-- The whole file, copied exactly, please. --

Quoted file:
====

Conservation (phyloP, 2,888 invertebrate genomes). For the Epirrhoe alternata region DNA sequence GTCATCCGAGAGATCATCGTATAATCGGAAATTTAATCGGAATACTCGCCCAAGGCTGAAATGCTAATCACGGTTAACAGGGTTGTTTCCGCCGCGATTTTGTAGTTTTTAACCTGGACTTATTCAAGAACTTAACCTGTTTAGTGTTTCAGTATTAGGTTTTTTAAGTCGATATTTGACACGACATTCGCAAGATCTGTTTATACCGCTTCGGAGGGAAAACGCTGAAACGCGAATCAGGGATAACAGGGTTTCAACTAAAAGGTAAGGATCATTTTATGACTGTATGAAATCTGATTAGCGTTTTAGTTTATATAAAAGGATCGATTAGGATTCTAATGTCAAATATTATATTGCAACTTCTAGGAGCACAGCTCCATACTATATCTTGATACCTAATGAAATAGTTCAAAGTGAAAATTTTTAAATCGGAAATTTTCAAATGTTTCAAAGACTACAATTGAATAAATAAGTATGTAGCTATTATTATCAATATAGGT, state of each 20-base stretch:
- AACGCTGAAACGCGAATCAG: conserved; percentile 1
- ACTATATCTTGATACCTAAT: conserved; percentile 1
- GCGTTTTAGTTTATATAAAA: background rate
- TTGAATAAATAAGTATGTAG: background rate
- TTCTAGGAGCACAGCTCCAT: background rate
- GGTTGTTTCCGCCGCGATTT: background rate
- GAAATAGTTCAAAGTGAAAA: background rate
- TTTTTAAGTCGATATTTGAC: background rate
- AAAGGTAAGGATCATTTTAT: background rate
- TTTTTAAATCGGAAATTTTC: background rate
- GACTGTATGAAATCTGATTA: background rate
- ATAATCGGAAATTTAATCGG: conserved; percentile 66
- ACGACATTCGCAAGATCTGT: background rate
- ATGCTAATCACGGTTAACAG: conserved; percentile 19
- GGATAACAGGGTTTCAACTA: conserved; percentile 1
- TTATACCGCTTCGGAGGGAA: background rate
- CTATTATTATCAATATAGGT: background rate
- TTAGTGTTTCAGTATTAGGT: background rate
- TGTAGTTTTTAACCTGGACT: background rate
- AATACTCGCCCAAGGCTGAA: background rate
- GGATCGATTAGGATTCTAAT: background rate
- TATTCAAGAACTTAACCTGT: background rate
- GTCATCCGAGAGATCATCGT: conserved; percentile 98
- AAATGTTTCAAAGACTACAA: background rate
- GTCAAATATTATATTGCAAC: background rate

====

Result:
Conservation (phyloP, 2,888 invertebrate genomes). For the Epirrhoe alternata region DNA sequence GTCATCCGAGAGATCATCGTATAATCGGAAATTTAATCGGAATACTCGCCCAAGGCTGAAATGCTAATCACGGTTAACAGGGTTGTTTCCGCCGCGATTTTGTAGTTTTTAACCTGGACTTATTCAAGAACTTAACCTGTTTAGTGTTTCAGTATTAGGTTTTTTAAGTCGATATTTGACACGACATTCGCAAGATCTGTTTATACCGCTTCGGAGGGAAAACGCTGAAACGCGAATCAGGGATAACAGGGTTTCAACTAAAAGGTAAGGATCATTTTATGACTGTATGAAATCTGATTAGCGTTTTAGTTTATATAAAAGGATCGATTAGGATTCTAATGTCAAATATTATATTGCAACTTCTAGGAGCACAGCTCCATACTATATCTTGATACCTAATGAAATAGTTCAAAGTGAAAATTTTTAAATCGGAAATTTTCAAATGTTTCAAAGACTACAATTGAATAAATAAGTATGTAGCTATTATTATCAATATAGGT, state of each 20-base stretch:
- AACGCTGAAACGCGAATCAG: conserved; percentile 1
- ACTATATCTTGATACCTAAT: conserved; percentile 1
- GCGTTTTAGTTTATATAAAA: background rate
- TTGAATAAATAAGTATGTAG: background rate
- TTCTAGGAGCACAGCTCCAT: background rate
- GGTTGTTTCCGCCGCGATTT: background rate
- GAAATAGTTCAAAGTGAAAA: background rate
- TTTTTAAGTCGATATTTGAC: background rate
- AAAGGTAAGGATCATTTTAT: background rate
- TTTTTAAATCGGAAATTTTC: background rate
- GACTGTATGAAATCTGATTA: background rate
- ATAATCGGAAATTTAATCGG: conserved; percentile 66
- ACGACATTCGCAAGATCTGT: background rate
- ATGCTAATCACGGTTAACAG: conserved; percentile 19
- GGATAACAGGGTTTCAACTA: conserved; percentile 1
- TTATACCGCTTCGGAGGGAA: background rate
- CTATTATTATCAATATAGGT: background rate
- TTAGTGTTTCAGTATTAGGT: background rate
- TGTAGTTTTTAACCTGGACT: background rate
- AATACTCGCCCAAGGCTGAA: background rate
- GGATCGATTAGGATTCTAAT: background rate
- TATTCAAGAACTTAACCTGT: background rate
- GTCATCCGAGAGATCATCGT: conserved; percentile 98
- AAATGTTTCAAAGACTACAA: background rate
- GTCAAATATTATATTGCAAC: background rate